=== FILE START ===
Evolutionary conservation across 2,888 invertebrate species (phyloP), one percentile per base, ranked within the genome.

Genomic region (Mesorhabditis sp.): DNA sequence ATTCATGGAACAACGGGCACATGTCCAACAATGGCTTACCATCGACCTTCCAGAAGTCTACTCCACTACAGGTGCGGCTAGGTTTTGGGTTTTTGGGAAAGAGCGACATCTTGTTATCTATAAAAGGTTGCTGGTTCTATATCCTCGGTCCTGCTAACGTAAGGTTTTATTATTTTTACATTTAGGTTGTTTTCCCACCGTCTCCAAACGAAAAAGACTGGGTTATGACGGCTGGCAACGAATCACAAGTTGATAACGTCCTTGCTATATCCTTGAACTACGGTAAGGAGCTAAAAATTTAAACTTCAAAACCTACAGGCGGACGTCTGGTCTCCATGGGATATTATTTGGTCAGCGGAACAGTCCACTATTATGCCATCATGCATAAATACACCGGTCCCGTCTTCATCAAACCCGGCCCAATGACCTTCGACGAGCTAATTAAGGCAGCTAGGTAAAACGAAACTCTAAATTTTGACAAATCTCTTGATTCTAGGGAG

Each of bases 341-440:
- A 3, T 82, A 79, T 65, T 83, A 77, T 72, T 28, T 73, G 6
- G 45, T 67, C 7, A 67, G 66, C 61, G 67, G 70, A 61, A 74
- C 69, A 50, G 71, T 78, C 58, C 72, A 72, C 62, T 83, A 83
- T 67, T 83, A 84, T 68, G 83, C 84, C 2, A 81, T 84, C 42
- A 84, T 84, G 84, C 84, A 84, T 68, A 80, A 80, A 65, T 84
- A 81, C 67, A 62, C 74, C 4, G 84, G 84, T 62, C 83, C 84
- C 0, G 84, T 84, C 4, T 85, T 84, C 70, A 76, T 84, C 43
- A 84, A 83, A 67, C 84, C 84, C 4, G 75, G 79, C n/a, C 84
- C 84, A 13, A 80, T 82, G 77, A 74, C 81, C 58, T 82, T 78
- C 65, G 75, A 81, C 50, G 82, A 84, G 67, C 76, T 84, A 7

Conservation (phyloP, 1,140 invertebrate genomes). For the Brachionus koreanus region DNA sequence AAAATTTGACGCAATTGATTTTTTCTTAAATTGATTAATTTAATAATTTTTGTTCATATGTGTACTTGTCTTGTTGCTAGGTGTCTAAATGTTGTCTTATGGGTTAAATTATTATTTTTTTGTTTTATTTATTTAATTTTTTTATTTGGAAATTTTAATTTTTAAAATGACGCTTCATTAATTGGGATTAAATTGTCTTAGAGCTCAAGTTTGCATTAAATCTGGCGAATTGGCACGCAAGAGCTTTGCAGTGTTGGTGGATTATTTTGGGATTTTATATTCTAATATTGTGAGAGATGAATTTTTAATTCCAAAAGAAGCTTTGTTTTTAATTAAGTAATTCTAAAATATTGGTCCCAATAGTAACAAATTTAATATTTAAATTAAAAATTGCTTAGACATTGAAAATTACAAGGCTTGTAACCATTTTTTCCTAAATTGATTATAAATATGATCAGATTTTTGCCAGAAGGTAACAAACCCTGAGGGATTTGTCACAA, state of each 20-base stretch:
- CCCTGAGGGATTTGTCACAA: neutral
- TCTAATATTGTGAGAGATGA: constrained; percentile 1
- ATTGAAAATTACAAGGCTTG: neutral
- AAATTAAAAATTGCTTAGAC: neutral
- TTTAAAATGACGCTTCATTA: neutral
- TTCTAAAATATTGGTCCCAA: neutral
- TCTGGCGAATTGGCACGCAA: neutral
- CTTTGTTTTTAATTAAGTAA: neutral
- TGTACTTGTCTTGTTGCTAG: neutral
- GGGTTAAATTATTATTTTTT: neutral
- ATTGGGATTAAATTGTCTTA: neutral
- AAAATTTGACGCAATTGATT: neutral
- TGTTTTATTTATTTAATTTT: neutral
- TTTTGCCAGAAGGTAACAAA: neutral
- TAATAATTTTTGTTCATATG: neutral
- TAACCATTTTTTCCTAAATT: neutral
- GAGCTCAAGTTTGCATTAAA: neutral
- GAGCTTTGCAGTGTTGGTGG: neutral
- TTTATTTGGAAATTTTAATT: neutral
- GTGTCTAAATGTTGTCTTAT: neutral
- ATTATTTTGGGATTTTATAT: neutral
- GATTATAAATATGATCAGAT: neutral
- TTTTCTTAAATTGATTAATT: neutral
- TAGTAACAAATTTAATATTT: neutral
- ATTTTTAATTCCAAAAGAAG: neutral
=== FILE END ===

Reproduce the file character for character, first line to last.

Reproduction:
Evolutionary conservation across 2,888 invertebrate species (phyloP), one percentile per base, ranked within the genome.

Genomic region (Mesorhabditis sp.): DNA sequence ATTCATGGAACAACGGGCACATGTCCAACAATGGCTTACCATCGACCTTCCAGAAGTCTACTCCACTACAGGTGCGGCTAGGTTTTGGGTTTTTGGGAAAGAGCGACATCTTGTTATCTATAAAAGGTTGCTGGTTCTATATCCTCGGTCCTGCTAACGTAAGGTTTTATTATTTTTACATTTAGGTTGTTTTCCCACCGTCTCCAAACGAAAAAGACTGGGTTATGACGGCTGGCAACGAATCACAAGTTGATAACGTCCTTGCTATATCCTTGAACTACGGTAAGGAGCTAAAAATTTAAACTTCAAAACCTACAGGCGGACGTCTGGTCTCCATGGGATATTATTTGGTCAGCGGAACAGTCCACTATTATGCCATCATGCATAAATACACCGGTCCCGTCTTCATCAAACCCGGCCCAATGACCTTCGACGAGCTAATTAAGGCAGCTAGGTAAAACGAAACTCTAAATTTTGACAAATCTCTTGATTCTAGGGAG

Each of bases 341-440:
- A 3, T 82, A 79, T 65, T 83, A 77, T 72, T 28, T 73, G 6
- G 45, T 67, C 7, A 67, G 66, C 61, G 67, G 70, A 61, A 74
- C 69, A 50, G 71, T 78, C 58, C 72, A 72, C 62, T 83, A 83
- T 67, T 83, A 84, T 68, G 83, C 84, C 2, A 81, T 84, C 42
- A 84, T 84, G 84, C 84, A 84, T 68, A 80, A 80, A 65, T 84
- A 81, C 67, A 62, C 74, C 4, G 84, G 84, T 62, C 83, C 84
- C 0, G 84, T 84, C 4, T 85, T 84, C 70, A 76, T 84, C 43
- A 84, A 83, A 67, C 84, C 84, C 4, G 75, G 79, C n/a, C 84
- C 84, A 13, A 80, T 82, G 77, A 74, C 81, C 58, T 82, T 78
- C 65, G 75, A 81, C 50, G 82, A 84, G 67, C 76, T 84, A 7

Conservation (phyloP, 1,140 invertebrate genomes). For the Brachionus koreanus region DNA sequence AAAATTTGACGCAATTGATTTTTTCTTAAATTGATTAATTTAATAATTTTTGTTCATATGTGTACTTGTCTTGTTGCTAGGTGTCTAAATGTTGTCTTATGGGTTAAATTATTATTTTTTTGTTTTATTTATTTAATTTTTTTATTTGGAAATTTTAATTTTTAAAATGACGCTTCATTAATTGGGATTAAATTGTCTTAGAGCTCAAGTTTGCATTAAATCTGGCGAATTGGCACGCAAGAGCTTTGCAGTGTTGGTGGATTATTTTGGGATTTTATATTCTAATATTGTGAGAGATGAATTTTTAATTCCAAAAGAAGCTTTGTTTTTAATTAAGTAATTCTAAAATATTGGTCCCAATAGTAACAAATTTAATATTTAAATTAAAAATTGCTTAGACATTGAAAATTACAAGGCTTGTAACCATTTTTTCCTAAATTGATTATAAATATGATCAGATTTTTGCCAGAAGGTAACAAACCCTGAGGGATTTGTCACAA, state of each 20-base stretch:
- CCCTGAGGGATTTGTCACAA: neutral
- TCTAATATTGTGAGAGATGA: constrained; percentile 1
- ATTGAAAATTACAAGGCTTG: neutral
- AAATTAAAAATTGCTTAGAC: neutral
- TTTAAAATGACGCTTCATTA: neutral
- TTCTAAAATATTGGTCCCAA: neutral
- TCTGGCGAATTGGCACGCAA: neutral
- CTTTGTTTTTAATTAAGTAA: neutral
- TGTACTTGTCTTGTTGCTAG: neutral
- GGGTTAAATTATTATTTTTT: neutral
- ATTGGGATTAAATTGTCTTA: neutral
- AAAATTTGACGCAATTGATT: neutral
- TGTTTTATTTATTTAATTTT: neutral
- TTTTGCCAGAAGGTAACAAA: neutral
- TAATAATTTTTGTTCATATG: neutral
- TAACCATTTTTTCCTAAATT: neutral
- GAGCTCAAGTTTGCATTAAA: neutral
- GAGCTTTGCAGTGTTGGTGG: neutral
- TTTATTTGGAAATTTTAATT: neutral
- GTGTCTAAATGTTGTCTTAT: neutral
- ATTATTTTGGGATTTTATAT: neutral
- GATTATAAATATGATCAGAT: neutral
- TTTTCTTAAATTGATTAATT: neutral
- TAGTAACAAATTTAATATTT: neutral
- ATTTTTAATTCCAAAAGAAG: neutral